#2: “The company ferments wine with oak chips, which are cheaper than barrels.” #3: “The company uses … a mold of cork pieces glued together with a ‘real cork veneer at the bottom’.” #4: “Making wine in huge quantities keeps production costs low … The company uses machines to harvest the grapes, which helps keep labor costs low, but also increases the chances that bad grapes end up in the wine … Critics argue that mass production is also how animal matter can end up in your wine glass. But to be fair, there’s a chance of that happening with most agricultural products.”

#5: “Bronco cuts shipping costs by using lightweight bottles and cheap cartons … The lighter glass reduces the weight of a case of wine by several pounds, meaning Bronco can ship more wine at a time. Bronco also lowered the cost of its shipping cartons by a few pennies by replacing the white paper it was using with a light brown paper.”

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Shopping-Cart Psychology: To Return or Not?

Scientific American: “It seems like a basic courtesy to others: you get a cart at the supermarket, you use it to get your groceries and bring them to your vehicle, and then you return it for others to use. And yet, it’s not uncommon for many people to ignore the cart receptacle entirely and leave their carts next to their cars or parked haphazardly on medians. During peak hours, it can mean bedlam. Where does this disregard come from?”

“Social norms fall into two general categories. There are injunctive norms, which drive our responses based on our perception of how others will interpret our actions. This means that we’re inclined to act in certain ways if we think people will think well or think poorly of us. And there are descriptive norms, where our responses are driven by contextual clues. This means we’re apt to mimic behaviors of others—so what we see or hear or smell suggests the appropriate/accepted response or behavior that we should display.”

“The world will likely not end because we aren’t returning our shopping carts—that would be an amazing butterfly effect—but it’s an example of a quality of life issue we can control. That guy who didn’t return his cart may not be a complete jerk. He may just be using the example set by others so he can get home a little more quickly. But if everyone does that, then we’re shifting the balance of what is acceptable, which may have greater ramifications to the social order. We have a greater influence over seemingly mundane situations than we realize.”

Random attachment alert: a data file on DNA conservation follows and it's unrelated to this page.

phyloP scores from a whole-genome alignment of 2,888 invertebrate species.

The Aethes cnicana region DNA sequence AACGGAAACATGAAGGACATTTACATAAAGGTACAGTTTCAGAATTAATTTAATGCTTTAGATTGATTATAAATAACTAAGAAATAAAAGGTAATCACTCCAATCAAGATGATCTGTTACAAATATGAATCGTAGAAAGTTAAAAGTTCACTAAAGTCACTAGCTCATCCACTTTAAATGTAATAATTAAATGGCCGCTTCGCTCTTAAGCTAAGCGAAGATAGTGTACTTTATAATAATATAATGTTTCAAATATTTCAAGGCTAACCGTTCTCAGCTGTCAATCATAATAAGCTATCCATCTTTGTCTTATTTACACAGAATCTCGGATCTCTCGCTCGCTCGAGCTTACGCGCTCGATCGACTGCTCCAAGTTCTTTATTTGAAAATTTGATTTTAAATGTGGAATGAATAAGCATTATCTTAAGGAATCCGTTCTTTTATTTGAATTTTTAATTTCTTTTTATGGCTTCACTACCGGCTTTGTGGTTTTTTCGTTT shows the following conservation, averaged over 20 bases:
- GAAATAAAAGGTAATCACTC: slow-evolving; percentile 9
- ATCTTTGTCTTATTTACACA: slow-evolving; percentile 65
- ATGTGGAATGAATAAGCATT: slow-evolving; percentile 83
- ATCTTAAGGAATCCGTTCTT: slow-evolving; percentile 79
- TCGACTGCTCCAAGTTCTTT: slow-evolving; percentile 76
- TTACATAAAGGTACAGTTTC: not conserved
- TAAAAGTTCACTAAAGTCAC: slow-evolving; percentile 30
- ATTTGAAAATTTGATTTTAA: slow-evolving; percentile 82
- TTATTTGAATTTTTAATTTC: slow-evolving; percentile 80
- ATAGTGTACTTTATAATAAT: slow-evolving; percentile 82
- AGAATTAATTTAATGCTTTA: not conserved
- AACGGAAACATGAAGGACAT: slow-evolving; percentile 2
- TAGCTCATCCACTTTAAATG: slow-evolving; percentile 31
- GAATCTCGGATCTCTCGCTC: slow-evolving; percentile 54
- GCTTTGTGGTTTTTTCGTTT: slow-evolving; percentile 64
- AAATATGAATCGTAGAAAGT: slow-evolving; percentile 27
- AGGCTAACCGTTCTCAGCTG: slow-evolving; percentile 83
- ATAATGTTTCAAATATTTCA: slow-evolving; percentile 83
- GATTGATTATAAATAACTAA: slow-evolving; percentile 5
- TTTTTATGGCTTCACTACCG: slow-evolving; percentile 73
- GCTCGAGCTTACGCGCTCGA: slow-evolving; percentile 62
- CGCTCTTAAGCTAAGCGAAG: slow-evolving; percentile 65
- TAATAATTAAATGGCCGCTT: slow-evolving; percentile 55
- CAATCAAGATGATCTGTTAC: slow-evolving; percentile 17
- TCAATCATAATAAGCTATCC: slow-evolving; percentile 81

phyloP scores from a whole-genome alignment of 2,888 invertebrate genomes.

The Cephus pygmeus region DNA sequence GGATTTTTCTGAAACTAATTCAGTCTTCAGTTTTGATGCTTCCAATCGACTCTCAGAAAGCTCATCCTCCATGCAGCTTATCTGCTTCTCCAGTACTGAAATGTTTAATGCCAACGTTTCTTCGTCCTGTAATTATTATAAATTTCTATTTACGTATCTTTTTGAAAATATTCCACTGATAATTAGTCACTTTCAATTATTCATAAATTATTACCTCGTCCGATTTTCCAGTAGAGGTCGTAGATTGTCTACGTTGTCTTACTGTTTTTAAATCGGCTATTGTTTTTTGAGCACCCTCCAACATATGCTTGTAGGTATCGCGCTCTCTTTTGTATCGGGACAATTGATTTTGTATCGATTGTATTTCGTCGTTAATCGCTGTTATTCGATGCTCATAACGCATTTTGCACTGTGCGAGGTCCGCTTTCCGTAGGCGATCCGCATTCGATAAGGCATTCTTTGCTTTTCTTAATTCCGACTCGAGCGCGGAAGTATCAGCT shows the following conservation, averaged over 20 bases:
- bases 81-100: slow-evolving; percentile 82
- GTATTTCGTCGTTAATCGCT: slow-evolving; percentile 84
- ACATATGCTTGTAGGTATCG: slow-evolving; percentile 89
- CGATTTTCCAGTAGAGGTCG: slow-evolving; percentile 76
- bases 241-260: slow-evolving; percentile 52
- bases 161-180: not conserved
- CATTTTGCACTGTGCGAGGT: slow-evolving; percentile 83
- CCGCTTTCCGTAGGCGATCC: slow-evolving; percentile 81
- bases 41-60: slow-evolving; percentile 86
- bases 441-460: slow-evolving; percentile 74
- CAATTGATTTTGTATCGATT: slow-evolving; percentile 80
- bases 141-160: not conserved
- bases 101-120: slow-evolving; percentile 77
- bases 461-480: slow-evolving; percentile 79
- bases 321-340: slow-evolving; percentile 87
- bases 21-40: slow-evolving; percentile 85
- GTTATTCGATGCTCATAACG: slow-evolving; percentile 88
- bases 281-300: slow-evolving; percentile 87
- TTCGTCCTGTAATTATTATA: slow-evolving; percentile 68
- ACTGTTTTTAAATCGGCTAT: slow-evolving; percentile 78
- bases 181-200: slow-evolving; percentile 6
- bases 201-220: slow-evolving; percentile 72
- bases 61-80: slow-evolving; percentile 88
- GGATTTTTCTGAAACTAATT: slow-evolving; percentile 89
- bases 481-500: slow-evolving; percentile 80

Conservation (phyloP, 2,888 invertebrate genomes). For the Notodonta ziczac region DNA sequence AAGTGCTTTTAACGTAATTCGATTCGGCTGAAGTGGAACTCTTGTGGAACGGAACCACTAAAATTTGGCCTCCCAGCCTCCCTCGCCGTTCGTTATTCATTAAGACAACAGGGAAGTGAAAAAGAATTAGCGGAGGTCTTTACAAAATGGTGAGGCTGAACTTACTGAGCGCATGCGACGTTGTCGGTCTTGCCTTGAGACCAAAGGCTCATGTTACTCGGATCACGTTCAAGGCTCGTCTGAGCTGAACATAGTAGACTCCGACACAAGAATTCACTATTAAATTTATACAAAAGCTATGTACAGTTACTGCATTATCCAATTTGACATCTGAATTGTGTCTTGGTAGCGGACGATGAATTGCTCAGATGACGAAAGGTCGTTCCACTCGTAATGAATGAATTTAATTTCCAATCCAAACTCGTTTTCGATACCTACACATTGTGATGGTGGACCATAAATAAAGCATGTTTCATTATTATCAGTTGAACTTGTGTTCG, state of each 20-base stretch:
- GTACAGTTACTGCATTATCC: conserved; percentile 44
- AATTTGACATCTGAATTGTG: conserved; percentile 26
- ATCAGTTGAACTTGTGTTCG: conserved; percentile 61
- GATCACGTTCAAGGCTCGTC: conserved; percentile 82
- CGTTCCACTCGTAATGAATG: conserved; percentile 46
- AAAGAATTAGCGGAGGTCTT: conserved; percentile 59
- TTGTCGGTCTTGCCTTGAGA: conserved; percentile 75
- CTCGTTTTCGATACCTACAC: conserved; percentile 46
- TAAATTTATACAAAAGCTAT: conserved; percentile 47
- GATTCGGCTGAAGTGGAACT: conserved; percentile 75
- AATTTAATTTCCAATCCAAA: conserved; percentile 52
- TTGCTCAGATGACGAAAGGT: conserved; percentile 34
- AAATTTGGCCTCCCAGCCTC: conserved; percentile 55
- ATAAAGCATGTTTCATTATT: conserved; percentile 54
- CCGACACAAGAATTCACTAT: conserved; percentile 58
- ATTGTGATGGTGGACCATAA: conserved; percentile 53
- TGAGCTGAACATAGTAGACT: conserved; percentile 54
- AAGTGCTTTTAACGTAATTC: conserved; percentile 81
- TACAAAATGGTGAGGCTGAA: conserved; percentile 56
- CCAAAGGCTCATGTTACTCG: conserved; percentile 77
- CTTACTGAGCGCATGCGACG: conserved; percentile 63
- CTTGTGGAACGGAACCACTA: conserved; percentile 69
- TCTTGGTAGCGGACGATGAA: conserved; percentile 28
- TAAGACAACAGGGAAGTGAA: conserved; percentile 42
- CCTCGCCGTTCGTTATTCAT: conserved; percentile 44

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Redbro Chickens: Slow Growth, Better Taste

The New York Times: “Perdue Farms, one of the country’s largest chicken producers, has been raising what are known as slow-growth chickens side by side with the breeds that have made the company so successful. The new birds, a variety known as Redbro, take 25 percent longer, on average, to mature than their conventional cousins, and so are more expensive to raise.”

“Perdue is trying to find just the right slow-growth breed, and it has a strong incentive: A fast-growing cohort of companies that buy vast quantities of poultry, including Whole Foods Market and Panera Bread, are demanding meat from slow-growth chickens, contending that giving birds more time to grow before slaughter will give them a healthier, happier life — and produce better-tasting meat.”

“Consumers would … have to accept some trade-offs: While the new chickens have a fuller flavor, their meat tends to be distributed differently over the body, with more generous thighs and smaller breasts than the chicken most Americans are used to … In marketing slow-growth chickens, Perdue and others will have to make consumers understand why they are paying a higher price … the suggested retail price of a Sonoma Red (from Perdue’s Petaluma Poultry) that weighs four pounds is $16.”

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Fresh Squeeze: Packaged Goods Retreat at Retail

Wall Street Journal: “ShopRite and other grocery-store chains around the country are building new stores that have less space for traditional packaged foods in the center aisles and more for in-store restaurants and fresh meals shoppers can take home … That means less space for traditional packaged-food brands, which are also facing increased competition from store brands and smaller upstarts.”